Soul-searching is more than a metaphysical journey for the anonymous narrator of Lynne Tillman’s Motion Sickness, an offbeat travelogue by a woman looking outside for solace within. This is Jack Kerouac’s On the Road rewritten by the opposite sex in the form of vignettes of far-flung places and implausible encounters.

Impressions, associations, and bits of conversation jotted during lulls in a mostly manic itinerary, coalesce into a densely descriptive narrative. The result is a keen portrayal of the postmodern world from so many cafés, hotels, and other way stations where reality and responsibility appear reassuringly remote.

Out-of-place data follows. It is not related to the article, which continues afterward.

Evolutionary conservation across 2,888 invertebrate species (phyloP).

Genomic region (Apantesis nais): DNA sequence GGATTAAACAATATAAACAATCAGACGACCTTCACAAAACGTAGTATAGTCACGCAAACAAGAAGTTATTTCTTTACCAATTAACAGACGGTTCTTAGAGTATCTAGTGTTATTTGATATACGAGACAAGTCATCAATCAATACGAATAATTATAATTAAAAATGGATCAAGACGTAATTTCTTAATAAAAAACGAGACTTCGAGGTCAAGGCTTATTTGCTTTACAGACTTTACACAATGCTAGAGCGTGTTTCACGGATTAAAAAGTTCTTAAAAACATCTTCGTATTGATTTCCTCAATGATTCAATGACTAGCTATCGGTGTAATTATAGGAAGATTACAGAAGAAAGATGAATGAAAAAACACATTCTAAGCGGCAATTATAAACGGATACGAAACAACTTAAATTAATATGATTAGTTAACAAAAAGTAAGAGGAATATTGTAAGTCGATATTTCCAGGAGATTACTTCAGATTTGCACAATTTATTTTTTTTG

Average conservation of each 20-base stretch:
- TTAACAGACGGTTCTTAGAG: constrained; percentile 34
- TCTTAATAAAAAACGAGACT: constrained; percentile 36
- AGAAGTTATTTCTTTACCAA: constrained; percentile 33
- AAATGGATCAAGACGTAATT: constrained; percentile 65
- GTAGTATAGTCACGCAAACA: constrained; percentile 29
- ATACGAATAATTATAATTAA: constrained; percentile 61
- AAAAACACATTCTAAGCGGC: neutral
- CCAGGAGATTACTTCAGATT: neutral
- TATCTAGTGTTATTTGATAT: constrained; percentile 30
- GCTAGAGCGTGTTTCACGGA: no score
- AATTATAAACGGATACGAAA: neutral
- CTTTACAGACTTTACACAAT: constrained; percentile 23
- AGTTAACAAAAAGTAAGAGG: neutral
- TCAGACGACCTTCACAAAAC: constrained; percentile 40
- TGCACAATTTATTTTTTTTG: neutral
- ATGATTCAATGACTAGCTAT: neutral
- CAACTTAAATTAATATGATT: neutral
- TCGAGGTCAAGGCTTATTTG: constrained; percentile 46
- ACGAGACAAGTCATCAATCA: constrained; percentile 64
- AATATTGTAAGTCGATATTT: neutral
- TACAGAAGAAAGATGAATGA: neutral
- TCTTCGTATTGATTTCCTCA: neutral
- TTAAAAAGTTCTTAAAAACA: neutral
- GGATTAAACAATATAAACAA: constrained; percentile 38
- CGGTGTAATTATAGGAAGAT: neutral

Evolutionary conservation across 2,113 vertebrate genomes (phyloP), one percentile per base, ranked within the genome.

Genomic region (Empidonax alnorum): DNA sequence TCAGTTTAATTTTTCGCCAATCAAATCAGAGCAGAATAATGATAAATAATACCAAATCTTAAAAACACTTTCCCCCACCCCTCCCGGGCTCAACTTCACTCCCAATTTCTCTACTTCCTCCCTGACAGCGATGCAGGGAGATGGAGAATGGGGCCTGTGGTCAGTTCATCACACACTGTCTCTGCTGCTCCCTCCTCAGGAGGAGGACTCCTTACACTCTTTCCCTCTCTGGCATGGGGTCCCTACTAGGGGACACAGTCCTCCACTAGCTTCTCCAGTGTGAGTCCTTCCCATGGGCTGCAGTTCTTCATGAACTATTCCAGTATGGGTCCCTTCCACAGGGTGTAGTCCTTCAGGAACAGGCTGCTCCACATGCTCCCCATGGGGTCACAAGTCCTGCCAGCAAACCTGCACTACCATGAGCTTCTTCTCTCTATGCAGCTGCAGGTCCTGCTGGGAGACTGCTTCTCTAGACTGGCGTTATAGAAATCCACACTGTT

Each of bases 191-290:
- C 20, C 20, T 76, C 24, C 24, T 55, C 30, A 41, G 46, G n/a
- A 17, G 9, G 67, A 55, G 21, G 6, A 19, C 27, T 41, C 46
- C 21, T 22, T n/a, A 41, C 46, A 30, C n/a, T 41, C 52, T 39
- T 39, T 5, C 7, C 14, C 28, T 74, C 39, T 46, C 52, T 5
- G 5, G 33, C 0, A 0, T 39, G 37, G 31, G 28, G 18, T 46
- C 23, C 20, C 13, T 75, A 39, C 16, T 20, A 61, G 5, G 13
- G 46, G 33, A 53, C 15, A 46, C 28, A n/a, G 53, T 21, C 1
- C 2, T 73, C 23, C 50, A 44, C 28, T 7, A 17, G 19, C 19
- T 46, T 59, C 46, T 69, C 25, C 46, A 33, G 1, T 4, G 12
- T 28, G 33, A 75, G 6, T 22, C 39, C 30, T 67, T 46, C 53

From the top of a double-decker London bus, the narrator notes, ”One of the privileges of travel is never to fit in. And not to fit in…is a kind of freedom.” It’s also the reason she keeps moving, since what matters is not the city, the sights, bluer skies, or better views, but the almost arbitrary exchange of one of these for another, as if sustaining the adrenaline of motion is more important than any experience along the way. B+

Motion Sickness
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